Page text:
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Temples & Legends Of Bengal
Index Of Bengal Kulapati's Preface
Preface Author
The Kalighat Temple of Calcutta Ram Krishna Mission Temples
The Temples in Burdwan The Temples in Hooghly
The Temples in Twenty four Parganas The Temples in Midnapore
The Temples in Birbhum Ektesvara - Siva Temple
The Temples In Bankura Jain Temples In Purulia
Kapilmuni Temple at Sagar Island A Chinese Temple
The Tibetan Temple At Bhotbagan Kiriteswari   Temple
Bhattamati Temple  
Major Sections
Temples & Legends Of India
Andhrapradesh
Maharastra
Kerala
Himachal Pradesh
Tamilnadu

Bengal

Assam
Bihar
Somanatha

THE TEMPLES IN MIDNAPORE

The skill and ingenuity displayed in its construction still excite admiration. The shrine is surrounded by a curious wall of stone faced on the inside and outside with brick and standing on a masonry plinth 30 feet high. The foundation consists of large logs of wood placed upon the earth in rows. The wall rises to a height of 60 feet, its thickness at the base being 9 feet. The whole is covered with a dome-shaped rood.

Stones of enormous size were used in its construction, and raise the spectator's wonder as to how they were lifted into their places at a time when machinery was unknown. Outside the temple, but within the enclosure, is a punang tree (callo- phyllum inophyllum) supposed to have the virtue of redeeming women from barrenness.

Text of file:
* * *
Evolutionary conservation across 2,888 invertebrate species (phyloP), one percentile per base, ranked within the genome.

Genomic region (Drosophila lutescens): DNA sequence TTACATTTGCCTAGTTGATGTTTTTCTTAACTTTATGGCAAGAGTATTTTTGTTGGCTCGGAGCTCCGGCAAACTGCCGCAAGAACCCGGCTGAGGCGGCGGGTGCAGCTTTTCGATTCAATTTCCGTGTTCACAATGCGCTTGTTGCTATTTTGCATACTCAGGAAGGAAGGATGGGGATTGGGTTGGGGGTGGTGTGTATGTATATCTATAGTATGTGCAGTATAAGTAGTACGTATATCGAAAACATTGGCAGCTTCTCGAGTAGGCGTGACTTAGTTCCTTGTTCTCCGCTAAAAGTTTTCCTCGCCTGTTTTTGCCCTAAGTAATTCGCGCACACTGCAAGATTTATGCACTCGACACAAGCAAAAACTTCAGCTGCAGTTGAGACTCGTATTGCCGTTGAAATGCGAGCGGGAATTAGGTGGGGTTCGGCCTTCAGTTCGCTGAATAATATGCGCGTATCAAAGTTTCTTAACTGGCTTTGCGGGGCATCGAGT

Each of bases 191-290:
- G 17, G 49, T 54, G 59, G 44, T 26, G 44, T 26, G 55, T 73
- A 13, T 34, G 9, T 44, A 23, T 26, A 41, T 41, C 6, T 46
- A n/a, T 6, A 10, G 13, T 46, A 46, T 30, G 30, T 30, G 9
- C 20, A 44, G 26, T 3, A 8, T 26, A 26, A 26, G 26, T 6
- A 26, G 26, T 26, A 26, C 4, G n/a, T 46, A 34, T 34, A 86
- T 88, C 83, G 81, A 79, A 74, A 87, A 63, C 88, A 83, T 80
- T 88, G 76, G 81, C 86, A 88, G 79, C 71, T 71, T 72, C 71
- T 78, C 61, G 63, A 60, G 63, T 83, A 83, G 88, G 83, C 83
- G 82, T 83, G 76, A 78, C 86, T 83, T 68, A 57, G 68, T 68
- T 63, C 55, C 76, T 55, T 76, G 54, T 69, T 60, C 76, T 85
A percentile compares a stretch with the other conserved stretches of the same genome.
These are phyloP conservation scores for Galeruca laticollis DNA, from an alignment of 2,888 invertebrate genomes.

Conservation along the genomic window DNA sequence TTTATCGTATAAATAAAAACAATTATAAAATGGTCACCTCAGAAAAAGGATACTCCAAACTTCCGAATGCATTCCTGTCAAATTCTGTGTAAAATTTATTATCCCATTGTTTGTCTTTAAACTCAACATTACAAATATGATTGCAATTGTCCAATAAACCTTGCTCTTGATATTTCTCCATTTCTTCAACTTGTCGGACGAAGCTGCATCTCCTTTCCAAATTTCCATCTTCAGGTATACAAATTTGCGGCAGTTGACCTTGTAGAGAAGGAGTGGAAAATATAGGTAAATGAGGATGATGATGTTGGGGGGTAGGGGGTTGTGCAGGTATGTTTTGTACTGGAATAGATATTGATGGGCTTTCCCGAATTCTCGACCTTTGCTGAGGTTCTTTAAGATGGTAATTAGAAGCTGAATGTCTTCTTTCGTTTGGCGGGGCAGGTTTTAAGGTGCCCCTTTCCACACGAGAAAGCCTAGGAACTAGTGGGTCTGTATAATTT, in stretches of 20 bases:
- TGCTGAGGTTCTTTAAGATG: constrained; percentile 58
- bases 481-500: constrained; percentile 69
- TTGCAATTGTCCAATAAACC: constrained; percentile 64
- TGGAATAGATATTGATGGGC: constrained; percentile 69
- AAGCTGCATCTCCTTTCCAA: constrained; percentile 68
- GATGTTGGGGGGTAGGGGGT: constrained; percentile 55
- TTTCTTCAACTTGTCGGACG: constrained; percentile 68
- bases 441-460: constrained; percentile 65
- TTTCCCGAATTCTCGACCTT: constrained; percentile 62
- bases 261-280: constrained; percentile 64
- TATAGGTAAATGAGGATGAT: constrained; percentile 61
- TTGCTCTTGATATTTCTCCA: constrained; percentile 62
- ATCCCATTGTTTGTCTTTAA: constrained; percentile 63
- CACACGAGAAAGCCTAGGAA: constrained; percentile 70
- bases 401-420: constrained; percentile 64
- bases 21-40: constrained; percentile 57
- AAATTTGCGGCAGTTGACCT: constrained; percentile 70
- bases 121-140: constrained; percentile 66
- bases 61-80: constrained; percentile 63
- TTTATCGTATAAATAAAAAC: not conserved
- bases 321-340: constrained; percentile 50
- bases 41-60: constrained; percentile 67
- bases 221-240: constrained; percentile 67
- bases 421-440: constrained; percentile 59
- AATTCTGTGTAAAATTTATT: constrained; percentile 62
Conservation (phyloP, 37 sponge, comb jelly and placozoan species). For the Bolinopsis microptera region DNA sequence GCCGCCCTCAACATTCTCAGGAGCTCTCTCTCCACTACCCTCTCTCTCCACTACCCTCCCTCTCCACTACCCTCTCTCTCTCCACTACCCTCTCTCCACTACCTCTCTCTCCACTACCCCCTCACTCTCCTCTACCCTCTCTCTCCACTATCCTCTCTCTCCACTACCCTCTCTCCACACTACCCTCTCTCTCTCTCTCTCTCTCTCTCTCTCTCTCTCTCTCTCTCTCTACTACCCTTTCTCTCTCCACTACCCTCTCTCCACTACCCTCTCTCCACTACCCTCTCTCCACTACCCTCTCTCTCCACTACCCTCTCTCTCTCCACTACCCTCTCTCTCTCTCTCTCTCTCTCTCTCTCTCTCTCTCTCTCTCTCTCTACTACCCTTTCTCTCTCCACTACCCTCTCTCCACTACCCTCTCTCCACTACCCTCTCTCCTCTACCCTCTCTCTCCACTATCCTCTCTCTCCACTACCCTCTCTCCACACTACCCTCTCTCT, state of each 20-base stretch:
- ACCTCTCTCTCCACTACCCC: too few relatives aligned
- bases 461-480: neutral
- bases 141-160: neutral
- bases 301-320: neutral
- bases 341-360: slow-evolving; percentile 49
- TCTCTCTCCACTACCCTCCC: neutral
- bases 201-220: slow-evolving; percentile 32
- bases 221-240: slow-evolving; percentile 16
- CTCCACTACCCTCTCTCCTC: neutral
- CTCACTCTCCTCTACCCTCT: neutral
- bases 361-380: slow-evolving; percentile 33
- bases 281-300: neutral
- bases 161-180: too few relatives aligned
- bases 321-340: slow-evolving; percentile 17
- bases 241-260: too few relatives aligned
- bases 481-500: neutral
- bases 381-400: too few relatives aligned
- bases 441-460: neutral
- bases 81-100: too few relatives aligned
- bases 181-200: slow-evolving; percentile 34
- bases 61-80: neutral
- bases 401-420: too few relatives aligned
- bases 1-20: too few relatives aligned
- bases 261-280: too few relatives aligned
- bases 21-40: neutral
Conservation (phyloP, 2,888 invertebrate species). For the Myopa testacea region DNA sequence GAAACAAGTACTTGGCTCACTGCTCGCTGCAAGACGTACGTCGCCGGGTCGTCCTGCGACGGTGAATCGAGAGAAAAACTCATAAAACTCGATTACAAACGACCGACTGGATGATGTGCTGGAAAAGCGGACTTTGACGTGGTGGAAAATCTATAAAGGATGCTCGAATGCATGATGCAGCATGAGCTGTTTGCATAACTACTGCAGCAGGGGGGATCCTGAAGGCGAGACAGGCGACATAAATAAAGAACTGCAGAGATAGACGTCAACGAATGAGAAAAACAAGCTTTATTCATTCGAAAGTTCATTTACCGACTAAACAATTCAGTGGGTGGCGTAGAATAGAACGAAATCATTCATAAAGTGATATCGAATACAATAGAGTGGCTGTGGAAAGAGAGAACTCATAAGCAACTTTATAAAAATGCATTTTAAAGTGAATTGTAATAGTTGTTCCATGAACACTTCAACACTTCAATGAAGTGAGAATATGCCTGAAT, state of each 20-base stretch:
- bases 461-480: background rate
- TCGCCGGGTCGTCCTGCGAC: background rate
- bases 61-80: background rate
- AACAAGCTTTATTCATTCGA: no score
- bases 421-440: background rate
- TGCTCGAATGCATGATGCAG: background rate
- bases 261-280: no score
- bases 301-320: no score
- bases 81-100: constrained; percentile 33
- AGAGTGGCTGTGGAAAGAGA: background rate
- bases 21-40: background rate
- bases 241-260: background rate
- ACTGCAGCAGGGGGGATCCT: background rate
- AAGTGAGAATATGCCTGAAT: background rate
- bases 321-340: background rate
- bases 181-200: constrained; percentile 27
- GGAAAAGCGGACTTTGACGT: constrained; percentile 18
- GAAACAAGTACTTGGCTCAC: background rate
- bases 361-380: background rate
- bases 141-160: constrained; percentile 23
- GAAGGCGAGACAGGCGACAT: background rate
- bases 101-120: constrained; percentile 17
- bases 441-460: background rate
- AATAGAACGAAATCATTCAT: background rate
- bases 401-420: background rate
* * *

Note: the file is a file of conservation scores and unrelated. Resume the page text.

There is small tank in the north of the enclosure, and the popular belief is that a barren woman will conceive, if she plunges into the tank with a basket of fruit on her head, picks up whatever reaches her, and suspends it to the tree with a rope made of her hair.

The dread of the anger of the goddess is great. Even the Marathas, when ravaging Lower Bengal, left Tamluk untouched and made valuable offerings to the temple. The river Rupnarayan itself is believed to still its waters as it flows by the temple, while a short distance above or below
the shrine the waves are turbulent. The river has on several occasionsencroached near the temple, and once reached to within ten cubits of the walls; but although even the priests deserted the edifice from fear that it would be washed away, the stream was allowed no nearer approach. 

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Rekha Temple, Barakar, Bengal
About Midnapore
Introduction
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